As a woman, I have no country. As a woman, my country is the world. Virginia Woolf
Yesterday, March 8, was International Women’s Day, so I’m playing catch-up. It’s hard to think of a woman author who met the challenge of honoring her creativity more fully in her writing than Virginia Woolf. Virginia was a bold literary voice and a champion of the rights of all writers, especially women, to pursue their craft freely. She pioneered in developing the stream-of-consciousness narrative. She also struggled with memories of childhood abuse by a relative and with depression, yet she found solace and joy in her flights of imagination.
She gave the world beautiful gifts in the work she created: The Waves, Mrs. Dalloway, To the Lighthouse, Orlando, and the classic A Room of One’s Own. In her honor of today, I’ve gathered some of her words of wisdom on writing and life for all of us to ponder and apply:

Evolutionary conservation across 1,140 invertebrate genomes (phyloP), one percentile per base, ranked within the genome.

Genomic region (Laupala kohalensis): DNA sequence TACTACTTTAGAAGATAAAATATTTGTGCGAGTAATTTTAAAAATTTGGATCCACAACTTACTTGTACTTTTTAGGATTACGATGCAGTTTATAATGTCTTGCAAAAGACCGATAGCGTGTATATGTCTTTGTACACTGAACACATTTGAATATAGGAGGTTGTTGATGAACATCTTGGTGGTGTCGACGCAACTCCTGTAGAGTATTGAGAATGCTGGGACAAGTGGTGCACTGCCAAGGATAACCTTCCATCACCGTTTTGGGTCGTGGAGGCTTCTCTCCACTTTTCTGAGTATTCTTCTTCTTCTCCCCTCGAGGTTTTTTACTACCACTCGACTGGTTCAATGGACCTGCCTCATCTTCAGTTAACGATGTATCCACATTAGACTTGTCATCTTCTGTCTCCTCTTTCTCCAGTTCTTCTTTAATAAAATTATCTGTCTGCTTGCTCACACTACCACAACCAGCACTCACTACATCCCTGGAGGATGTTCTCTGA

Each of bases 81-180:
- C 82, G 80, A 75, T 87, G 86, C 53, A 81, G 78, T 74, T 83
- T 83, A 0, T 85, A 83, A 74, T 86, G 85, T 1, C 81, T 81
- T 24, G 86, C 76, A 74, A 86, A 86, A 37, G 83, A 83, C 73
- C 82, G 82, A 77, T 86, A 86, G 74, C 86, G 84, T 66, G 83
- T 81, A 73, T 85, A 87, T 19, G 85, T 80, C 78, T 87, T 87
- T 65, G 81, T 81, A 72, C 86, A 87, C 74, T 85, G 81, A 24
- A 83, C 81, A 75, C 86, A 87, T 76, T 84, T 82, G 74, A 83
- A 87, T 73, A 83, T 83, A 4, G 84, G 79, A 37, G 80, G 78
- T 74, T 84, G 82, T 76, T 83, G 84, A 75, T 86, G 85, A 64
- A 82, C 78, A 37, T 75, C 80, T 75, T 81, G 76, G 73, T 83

“So long as you write what you wish to write, that is all that matters; and whether it matters for ages or only for hours, nobody can say.”
“Women have served all these centuries as looking-glasses possessing the magic and delicious power of reflecting the figure of man at twice its natural size.”
“Anything may happen when womanhood has ceased to be a protected occupation.”
“A woman must have money and a room of her own to write fiction.”
“Lock up your libraries if you like; but there is no gate, no lock, no bolt that you can set upon the freedom of my mind.”
“One cannot think well, love well, sleep well, if one has not dined well.”
“You cannot find peace by avoiding life.”
“Arrange whatever pieces come your way.”
“Language is wine upon the lips.”
“Life is not a series of gig lamps symmetrically arranged; life is a luminous halo, a semi-transparent envelope surrounding us from the beginning of consciousness to the end.”
“It is in our idleness, in our dreams, that the submerged truth sometimes comes to the top.”
Virginia pursued the freedom to create and write with fierce dedication. More than this, she wanted all of us, everyone, to enjoy this same right. She knew the power of other voices in other rooms. If she were here now, I feel sure she would say to us, “Find your voice. Find your own voice –- the one that is yours and no other’s –- and use it.” Write on!
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